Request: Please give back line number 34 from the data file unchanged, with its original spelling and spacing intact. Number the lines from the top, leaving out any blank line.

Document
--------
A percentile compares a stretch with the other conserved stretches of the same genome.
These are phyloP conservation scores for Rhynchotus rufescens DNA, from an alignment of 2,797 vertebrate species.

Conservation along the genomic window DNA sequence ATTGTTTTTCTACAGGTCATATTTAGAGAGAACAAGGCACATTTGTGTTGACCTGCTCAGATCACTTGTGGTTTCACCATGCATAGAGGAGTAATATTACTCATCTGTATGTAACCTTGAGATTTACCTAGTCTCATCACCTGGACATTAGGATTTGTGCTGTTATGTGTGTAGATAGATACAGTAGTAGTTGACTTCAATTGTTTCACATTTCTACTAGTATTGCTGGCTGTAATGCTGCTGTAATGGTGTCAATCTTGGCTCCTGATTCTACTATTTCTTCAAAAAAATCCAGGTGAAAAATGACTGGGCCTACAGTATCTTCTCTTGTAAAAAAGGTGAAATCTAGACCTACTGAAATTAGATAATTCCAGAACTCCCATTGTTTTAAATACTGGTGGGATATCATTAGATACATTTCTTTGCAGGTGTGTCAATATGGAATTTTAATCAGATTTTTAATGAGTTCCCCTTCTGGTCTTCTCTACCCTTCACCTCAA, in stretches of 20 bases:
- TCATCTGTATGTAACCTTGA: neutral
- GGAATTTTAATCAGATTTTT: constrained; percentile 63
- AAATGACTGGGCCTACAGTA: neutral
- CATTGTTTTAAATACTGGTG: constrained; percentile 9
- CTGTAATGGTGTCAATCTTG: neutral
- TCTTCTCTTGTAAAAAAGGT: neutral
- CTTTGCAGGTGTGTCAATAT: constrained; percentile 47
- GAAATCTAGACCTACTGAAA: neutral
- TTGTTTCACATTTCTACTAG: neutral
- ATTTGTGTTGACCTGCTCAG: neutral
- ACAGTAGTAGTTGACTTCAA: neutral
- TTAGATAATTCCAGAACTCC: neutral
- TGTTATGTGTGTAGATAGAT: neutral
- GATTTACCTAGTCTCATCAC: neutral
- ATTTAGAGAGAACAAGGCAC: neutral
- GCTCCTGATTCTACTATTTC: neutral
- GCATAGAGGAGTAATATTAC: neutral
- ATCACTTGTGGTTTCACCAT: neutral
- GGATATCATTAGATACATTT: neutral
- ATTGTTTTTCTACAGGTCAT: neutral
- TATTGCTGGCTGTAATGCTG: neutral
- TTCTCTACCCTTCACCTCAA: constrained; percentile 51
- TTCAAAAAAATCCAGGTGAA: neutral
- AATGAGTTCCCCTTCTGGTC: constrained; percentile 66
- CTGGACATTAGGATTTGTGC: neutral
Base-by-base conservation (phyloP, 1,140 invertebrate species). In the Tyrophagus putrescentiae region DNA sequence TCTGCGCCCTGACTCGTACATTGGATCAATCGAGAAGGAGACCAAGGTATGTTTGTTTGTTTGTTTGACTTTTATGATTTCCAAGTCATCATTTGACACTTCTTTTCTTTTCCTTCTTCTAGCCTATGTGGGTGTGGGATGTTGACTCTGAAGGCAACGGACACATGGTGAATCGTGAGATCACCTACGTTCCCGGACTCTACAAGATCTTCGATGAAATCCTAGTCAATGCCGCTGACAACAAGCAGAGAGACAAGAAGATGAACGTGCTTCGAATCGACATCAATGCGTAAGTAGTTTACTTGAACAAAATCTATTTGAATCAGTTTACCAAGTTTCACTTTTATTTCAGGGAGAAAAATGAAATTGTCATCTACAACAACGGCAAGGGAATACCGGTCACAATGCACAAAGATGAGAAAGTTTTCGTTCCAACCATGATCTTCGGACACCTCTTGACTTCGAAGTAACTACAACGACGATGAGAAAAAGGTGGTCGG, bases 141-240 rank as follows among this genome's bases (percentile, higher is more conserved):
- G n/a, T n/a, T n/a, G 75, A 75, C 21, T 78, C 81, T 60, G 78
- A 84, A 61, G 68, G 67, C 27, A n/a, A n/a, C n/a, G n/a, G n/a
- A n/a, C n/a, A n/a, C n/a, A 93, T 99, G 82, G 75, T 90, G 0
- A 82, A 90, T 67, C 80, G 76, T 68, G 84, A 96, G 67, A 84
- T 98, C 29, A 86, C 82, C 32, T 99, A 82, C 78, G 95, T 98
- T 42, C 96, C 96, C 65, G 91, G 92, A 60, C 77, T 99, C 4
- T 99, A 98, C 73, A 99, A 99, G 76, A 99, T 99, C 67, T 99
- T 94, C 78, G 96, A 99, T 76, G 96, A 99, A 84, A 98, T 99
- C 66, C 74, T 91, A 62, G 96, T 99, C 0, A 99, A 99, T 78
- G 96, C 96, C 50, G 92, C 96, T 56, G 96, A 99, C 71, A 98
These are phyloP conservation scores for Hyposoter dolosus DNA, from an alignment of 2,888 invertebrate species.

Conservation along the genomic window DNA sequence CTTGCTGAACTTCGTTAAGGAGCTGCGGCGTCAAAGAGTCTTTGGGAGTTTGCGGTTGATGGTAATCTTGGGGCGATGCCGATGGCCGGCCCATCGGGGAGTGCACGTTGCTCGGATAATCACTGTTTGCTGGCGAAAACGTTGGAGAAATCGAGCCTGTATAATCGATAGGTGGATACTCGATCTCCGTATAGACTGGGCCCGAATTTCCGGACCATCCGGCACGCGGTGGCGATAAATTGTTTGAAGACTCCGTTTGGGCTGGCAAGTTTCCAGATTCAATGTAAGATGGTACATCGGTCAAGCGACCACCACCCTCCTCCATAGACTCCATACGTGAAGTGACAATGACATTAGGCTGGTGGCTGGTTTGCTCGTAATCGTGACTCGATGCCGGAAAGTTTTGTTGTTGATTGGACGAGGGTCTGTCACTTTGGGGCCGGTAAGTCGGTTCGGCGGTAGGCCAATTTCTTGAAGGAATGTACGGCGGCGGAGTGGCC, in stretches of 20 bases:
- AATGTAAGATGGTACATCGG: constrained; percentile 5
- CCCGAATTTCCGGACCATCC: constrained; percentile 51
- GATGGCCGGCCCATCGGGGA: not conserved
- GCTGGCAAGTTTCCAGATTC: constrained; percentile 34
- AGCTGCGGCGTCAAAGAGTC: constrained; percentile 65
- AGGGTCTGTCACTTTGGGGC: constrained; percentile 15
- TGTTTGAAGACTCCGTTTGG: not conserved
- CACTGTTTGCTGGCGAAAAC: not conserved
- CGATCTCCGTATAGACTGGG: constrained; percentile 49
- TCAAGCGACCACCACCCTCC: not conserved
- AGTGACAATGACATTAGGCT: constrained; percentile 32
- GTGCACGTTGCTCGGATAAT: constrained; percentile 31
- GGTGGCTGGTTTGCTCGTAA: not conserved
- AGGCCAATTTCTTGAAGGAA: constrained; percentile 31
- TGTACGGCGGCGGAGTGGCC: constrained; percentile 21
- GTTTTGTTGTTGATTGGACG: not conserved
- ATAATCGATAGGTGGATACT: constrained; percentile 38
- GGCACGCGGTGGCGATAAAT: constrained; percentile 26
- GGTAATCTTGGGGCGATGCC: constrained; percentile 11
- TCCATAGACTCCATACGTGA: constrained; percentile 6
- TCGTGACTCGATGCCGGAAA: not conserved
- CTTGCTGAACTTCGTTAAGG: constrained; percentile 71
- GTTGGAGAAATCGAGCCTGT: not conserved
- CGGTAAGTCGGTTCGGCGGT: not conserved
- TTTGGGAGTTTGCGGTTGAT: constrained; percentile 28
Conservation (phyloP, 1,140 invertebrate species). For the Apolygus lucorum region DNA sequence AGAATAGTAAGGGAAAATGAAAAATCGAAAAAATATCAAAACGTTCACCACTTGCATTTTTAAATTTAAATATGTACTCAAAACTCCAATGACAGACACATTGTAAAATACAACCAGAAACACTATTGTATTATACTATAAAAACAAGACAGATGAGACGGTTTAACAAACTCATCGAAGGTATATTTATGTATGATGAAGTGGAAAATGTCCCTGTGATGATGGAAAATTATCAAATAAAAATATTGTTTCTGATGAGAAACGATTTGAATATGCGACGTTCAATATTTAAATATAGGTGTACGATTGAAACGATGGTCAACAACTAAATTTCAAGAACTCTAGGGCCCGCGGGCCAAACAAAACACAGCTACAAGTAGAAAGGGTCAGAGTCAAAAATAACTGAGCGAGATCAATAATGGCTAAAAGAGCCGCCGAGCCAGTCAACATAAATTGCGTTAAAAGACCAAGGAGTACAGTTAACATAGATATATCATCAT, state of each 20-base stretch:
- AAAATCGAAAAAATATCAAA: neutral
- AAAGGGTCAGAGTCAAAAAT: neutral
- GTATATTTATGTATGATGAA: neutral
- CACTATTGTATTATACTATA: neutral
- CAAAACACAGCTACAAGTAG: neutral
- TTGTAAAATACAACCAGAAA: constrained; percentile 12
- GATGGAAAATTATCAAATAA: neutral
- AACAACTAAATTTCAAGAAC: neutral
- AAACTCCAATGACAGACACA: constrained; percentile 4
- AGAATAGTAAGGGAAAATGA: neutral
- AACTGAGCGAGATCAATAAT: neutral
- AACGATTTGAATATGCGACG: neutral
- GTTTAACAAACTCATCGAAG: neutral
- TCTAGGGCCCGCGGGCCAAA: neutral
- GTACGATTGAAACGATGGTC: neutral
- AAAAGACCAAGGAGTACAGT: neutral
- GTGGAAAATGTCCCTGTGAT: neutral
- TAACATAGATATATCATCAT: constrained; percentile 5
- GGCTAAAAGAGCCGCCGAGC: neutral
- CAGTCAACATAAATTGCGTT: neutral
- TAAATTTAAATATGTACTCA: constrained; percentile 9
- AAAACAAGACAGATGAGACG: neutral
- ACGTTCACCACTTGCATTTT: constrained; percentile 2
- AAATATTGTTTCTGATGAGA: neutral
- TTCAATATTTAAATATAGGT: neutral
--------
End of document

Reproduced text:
- T 98, C 29, A 86, C 82, C 32, T 99, A 82, C 78, G 95, T 98